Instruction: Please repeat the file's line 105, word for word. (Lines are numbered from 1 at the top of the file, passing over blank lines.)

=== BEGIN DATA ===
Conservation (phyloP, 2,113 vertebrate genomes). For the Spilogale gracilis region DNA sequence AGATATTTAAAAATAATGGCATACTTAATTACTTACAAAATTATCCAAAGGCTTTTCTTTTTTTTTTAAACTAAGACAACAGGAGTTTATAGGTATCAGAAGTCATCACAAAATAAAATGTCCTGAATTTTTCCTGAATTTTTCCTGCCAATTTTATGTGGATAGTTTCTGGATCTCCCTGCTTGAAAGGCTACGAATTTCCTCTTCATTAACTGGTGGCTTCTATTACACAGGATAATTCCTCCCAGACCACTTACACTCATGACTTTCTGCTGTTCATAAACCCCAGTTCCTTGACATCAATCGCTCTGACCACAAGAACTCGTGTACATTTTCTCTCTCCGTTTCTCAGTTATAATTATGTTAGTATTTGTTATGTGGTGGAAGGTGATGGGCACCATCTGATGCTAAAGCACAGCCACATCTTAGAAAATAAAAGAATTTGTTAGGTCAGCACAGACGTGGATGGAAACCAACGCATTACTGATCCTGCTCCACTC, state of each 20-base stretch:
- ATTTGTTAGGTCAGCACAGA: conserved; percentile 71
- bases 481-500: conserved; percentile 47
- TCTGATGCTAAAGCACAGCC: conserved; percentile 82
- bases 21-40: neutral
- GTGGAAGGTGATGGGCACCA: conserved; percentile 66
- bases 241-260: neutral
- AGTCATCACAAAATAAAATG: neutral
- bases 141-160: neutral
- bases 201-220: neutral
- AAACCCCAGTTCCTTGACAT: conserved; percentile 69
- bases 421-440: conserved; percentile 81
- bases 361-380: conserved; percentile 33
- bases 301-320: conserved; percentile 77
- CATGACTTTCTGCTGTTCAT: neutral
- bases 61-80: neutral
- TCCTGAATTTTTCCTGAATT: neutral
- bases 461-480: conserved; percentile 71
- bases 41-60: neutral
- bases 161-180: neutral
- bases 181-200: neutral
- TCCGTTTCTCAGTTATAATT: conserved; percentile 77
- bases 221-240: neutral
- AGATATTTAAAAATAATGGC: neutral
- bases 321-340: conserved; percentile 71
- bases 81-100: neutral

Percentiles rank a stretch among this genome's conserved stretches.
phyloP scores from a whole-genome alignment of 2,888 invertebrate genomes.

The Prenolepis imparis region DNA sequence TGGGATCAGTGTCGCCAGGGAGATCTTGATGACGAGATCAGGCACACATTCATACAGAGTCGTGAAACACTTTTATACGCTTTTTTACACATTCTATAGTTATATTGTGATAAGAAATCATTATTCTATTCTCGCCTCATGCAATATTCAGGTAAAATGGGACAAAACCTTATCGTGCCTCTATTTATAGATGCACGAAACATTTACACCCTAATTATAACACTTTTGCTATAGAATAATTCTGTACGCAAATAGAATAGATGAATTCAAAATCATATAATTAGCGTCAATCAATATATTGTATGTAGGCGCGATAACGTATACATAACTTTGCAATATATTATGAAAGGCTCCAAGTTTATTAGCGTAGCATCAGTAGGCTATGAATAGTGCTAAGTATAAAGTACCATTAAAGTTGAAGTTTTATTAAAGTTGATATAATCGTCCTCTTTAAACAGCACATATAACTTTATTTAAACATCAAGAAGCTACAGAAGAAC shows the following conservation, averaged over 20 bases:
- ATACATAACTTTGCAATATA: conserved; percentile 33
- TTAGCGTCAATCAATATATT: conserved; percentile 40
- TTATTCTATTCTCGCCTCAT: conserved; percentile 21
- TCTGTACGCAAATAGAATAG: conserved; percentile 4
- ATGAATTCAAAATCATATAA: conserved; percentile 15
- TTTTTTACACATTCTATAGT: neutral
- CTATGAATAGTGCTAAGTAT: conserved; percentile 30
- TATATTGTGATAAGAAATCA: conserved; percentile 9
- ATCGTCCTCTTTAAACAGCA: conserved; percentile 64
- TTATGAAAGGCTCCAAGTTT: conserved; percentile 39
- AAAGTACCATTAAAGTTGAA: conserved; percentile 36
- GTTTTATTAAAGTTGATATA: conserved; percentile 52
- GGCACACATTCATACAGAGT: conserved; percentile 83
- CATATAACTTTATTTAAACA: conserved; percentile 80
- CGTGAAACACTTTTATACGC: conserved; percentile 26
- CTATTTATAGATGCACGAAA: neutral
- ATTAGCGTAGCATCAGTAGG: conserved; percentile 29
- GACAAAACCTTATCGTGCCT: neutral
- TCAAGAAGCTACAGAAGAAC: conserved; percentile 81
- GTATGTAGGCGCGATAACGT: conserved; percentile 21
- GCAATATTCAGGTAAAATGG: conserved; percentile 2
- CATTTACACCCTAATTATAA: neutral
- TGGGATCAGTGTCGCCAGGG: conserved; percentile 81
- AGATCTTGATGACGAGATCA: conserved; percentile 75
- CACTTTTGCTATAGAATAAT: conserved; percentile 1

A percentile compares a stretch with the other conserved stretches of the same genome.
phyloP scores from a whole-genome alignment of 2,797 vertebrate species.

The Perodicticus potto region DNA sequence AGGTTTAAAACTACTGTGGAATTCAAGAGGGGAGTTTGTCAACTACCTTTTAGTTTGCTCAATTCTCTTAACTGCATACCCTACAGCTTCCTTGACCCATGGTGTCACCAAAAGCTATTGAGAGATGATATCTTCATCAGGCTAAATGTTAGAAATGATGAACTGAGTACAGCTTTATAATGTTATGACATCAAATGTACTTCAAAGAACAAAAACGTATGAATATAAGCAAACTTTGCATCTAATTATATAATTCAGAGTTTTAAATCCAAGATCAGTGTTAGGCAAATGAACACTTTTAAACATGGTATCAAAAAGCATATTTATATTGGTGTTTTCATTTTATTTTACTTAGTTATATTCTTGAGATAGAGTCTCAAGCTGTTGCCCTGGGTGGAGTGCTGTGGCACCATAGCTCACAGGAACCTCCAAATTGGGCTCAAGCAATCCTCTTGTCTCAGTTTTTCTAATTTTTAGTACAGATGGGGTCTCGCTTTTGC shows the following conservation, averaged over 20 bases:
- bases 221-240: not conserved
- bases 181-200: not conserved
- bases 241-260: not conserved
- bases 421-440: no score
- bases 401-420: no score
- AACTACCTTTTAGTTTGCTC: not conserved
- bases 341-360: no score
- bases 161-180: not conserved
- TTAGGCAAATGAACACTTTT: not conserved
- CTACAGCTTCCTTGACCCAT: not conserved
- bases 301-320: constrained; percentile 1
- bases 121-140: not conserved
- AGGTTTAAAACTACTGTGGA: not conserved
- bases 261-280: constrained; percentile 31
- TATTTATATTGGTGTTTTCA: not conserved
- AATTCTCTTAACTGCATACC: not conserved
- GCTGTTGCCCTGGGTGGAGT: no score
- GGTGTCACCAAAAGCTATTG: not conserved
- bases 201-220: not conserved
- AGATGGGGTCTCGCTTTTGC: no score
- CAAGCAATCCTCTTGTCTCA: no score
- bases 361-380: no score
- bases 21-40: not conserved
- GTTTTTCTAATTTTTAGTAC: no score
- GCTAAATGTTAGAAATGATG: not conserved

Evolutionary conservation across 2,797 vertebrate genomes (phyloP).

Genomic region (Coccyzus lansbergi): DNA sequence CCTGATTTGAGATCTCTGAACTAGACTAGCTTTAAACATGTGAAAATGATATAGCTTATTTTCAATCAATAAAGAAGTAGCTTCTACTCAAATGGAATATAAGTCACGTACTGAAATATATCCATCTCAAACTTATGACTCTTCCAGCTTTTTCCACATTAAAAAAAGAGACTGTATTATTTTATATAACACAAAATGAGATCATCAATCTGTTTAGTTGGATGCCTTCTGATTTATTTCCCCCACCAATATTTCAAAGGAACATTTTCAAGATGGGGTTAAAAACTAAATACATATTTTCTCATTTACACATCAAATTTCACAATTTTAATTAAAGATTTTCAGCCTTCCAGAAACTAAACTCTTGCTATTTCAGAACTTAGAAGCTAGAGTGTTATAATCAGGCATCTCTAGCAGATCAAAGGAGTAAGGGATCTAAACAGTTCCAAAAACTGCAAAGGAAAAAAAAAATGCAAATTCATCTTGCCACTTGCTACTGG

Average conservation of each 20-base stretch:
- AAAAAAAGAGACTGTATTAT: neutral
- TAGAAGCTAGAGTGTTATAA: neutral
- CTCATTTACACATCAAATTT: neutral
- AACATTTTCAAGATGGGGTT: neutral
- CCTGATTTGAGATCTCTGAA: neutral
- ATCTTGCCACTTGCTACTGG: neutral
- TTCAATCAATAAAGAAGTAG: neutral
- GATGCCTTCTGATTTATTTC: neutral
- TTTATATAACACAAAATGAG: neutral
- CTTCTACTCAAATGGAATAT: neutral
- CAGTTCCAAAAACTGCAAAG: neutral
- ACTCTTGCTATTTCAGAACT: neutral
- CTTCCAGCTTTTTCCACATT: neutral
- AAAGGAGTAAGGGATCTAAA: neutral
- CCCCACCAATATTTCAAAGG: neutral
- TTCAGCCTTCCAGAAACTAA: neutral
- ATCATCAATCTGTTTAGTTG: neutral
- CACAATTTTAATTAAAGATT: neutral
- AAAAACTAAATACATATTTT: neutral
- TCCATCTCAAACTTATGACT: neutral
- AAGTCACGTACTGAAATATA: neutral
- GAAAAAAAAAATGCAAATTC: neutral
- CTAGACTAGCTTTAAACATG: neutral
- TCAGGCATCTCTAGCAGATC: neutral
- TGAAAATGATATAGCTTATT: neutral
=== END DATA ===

- TCCATCTCAAACTTATGACT: neutral